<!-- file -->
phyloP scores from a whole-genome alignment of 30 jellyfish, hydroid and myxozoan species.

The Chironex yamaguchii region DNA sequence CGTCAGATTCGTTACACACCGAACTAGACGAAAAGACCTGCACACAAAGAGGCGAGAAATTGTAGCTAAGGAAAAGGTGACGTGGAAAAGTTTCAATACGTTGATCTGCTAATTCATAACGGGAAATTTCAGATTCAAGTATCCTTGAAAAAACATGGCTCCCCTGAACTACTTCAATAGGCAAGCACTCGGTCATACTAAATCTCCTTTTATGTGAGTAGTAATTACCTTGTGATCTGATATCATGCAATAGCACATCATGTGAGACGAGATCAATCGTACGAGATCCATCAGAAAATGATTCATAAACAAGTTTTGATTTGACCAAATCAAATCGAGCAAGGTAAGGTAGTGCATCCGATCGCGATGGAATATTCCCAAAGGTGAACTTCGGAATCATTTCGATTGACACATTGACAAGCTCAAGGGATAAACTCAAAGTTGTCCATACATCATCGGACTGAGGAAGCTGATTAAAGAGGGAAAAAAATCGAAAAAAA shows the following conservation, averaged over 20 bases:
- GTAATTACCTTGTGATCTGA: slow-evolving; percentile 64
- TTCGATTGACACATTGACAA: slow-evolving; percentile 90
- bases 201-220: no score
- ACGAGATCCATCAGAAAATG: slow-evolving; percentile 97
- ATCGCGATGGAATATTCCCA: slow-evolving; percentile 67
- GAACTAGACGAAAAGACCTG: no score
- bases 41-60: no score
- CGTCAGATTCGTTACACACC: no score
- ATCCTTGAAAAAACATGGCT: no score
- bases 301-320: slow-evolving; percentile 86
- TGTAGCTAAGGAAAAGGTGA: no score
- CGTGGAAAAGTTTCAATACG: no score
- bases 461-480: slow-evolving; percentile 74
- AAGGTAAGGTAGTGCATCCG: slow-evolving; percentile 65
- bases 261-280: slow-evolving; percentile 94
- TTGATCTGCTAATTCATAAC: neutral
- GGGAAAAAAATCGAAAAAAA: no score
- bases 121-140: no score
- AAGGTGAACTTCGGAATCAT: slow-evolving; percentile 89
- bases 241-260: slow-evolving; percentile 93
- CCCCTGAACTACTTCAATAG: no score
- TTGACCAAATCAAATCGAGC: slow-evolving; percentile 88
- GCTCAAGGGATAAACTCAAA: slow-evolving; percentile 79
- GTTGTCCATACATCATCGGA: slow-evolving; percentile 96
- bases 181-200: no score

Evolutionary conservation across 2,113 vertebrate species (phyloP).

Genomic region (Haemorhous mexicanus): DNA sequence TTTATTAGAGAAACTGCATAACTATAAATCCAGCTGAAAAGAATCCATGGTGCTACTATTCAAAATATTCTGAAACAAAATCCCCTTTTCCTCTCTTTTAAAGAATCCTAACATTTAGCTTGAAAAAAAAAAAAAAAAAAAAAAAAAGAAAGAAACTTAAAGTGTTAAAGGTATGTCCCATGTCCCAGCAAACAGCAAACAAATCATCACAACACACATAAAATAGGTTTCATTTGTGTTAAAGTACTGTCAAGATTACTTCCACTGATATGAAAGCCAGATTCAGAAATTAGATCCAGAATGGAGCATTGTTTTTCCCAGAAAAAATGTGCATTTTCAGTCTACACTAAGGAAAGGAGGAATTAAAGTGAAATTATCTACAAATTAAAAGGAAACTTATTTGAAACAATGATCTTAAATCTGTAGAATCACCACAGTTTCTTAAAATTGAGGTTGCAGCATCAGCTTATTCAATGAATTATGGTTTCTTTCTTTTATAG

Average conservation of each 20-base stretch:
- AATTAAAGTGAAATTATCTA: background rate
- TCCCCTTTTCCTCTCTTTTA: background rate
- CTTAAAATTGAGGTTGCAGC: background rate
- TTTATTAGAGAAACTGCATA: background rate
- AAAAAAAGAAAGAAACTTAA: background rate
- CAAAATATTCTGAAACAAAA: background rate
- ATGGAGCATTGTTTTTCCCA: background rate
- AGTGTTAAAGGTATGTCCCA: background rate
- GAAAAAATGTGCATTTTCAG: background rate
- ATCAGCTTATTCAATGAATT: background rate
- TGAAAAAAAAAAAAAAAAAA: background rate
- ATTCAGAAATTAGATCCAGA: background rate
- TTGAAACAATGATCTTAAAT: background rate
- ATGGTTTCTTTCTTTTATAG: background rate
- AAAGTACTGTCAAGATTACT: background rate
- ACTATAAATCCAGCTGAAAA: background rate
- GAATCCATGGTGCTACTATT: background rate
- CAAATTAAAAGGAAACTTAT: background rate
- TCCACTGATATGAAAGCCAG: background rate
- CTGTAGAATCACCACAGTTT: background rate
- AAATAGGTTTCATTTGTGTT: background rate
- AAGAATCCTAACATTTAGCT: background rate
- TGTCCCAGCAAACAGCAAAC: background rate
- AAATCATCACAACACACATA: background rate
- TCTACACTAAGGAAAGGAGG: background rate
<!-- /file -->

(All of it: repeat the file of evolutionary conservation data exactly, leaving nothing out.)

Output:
phyloP scores from a whole-genome alignment of 30 jellyfish, hydroid and myxozoan species.

The Chironex yamaguchii region DNA sequence CGTCAGATTCGTTACACACCGAACTAGACGAAAAGACCTGCACACAAAGAGGCGAGAAATTGTAGCTAAGGAAAAGGTGACGTGGAAAAGTTTCAATACGTTGATCTGCTAATTCATAACGGGAAATTTCAGATTCAAGTATCCTTGAAAAAACATGGCTCCCCTGAACTACTTCAATAGGCAAGCACTCGGTCATACTAAATCTCCTTTTATGTGAGTAGTAATTACCTTGTGATCTGATATCATGCAATAGCACATCATGTGAGACGAGATCAATCGTACGAGATCCATCAGAAAATGATTCATAAACAAGTTTTGATTTGACCAAATCAAATCGAGCAAGGTAAGGTAGTGCATCCGATCGCGATGGAATATTCCCAAAGGTGAACTTCGGAATCATTTCGATTGACACATTGACAAGCTCAAGGGATAAACTCAAAGTTGTCCATACATCATCGGACTGAGGAAGCTGATTAAAGAGGGAAAAAAATCGAAAAAAA shows the following conservation, averaged over 20 bases:
- GTAATTACCTTGTGATCTGA: slow-evolving; percentile 64
- TTCGATTGACACATTGACAA: slow-evolving; percentile 90
- bases 201-220: no score
- ACGAGATCCATCAGAAAATG: slow-evolving; percentile 97
- ATCGCGATGGAATATTCCCA: slow-evolving; percentile 67
- GAACTAGACGAAAAGACCTG: no score
- bases 41-60: no score
- CGTCAGATTCGTTACACACC: no score
- ATCCTTGAAAAAACATGGCT: no score
- bases 301-320: slow-evolving; percentile 86
- TGTAGCTAAGGAAAAGGTGA: no score
- CGTGGAAAAGTTTCAATACG: no score
- bases 461-480: slow-evolving; percentile 74
- AAGGTAAGGTAGTGCATCCG: slow-evolving; percentile 65
- bases 261-280: slow-evolving; percentile 94
- TTGATCTGCTAATTCATAAC: neutral
- GGGAAAAAAATCGAAAAAAA: no score
- bases 121-140: no score
- AAGGTGAACTTCGGAATCAT: slow-evolving; percentile 89
- bases 241-260: slow-evolving; percentile 93
- CCCCTGAACTACTTCAATAG: no score
- TTGACCAAATCAAATCGAGC: slow-evolving; percentile 88
- GCTCAAGGGATAAACTCAAA: slow-evolving; percentile 79
- GTTGTCCATACATCATCGGA: slow-evolving; percentile 96
- bases 181-200: no score

Evolutionary conservation across 2,113 vertebrate species (phyloP).

Genomic region (Haemorhous mexicanus): DNA sequence TTTATTAGAGAAACTGCATAACTATAAATCCAGCTGAAAAGAATCCATGGTGCTACTATTCAAAATATTCTGAAACAAAATCCCCTTTTCCTCTCTTTTAAAGAATCCTAACATTTAGCTTGAAAAAAAAAAAAAAAAAAAAAAAAAGAAAGAAACTTAAAGTGTTAAAGGTATGTCCCATGTCCCAGCAAACAGCAAACAAATCATCACAACACACATAAAATAGGTTTCATTTGTGTTAAAGTACTGTCAAGATTACTTCCACTGATATGAAAGCCAGATTCAGAAATTAGATCCAGAATGGAGCATTGTTTTTCCCAGAAAAAATGTGCATTTTCAGTCTACACTAAGGAAAGGAGGAATTAAAGTGAAATTATCTACAAATTAAAAGGAAACTTATTTGAAACAATGATCTTAAATCTGTAGAATCACCACAGTTTCTTAAAATTGAGGTTGCAGCATCAGCTTATTCAATGAATTATGGTTTCTTTCTTTTATAG

Average conservation of each 20-base stretch:
- AATTAAAGTGAAATTATCTA: background rate
- TCCCCTTTTCCTCTCTTTTA: background rate
- CTTAAAATTGAGGTTGCAGC: background rate
- TTTATTAGAGAAACTGCATA: background rate
- AAAAAAAGAAAGAAACTTAA: background rate
- CAAAATATTCTGAAACAAAA: background rate
- ATGGAGCATTGTTTTTCCCA: background rate
- AGTGTTAAAGGTATGTCCCA: background rate
- GAAAAAATGTGCATTTTCAG: background rate
- ATCAGCTTATTCAATGAATT: background rate
- TGAAAAAAAAAAAAAAAAAA: background rate
- ATTCAGAAATTAGATCCAGA: background rate
- TTGAAACAATGATCTTAAAT: background rate
- ATGGTTTCTTTCTTTTATAG: background rate
- AAAGTACTGTCAAGATTACT: background rate
- ACTATAAATCCAGCTGAAAA: background rate
- GAATCCATGGTGCTACTATT: background rate
- CAAATTAAAAGGAAACTTAT: background rate
- TCCACTGATATGAAAGCCAG: background rate
- CTGTAGAATCACCACAGTTT: background rate
- AAATAGGTTTCATTTGTGTT: background rate
- AAGAATCCTAACATTTAGCT: background rate
- TGTCCCAGCAAACAGCAAAC: background rate
- AAATCATCACAACACACATA: background rate
- TCTACACTAAGGAAAGGAGG: background rate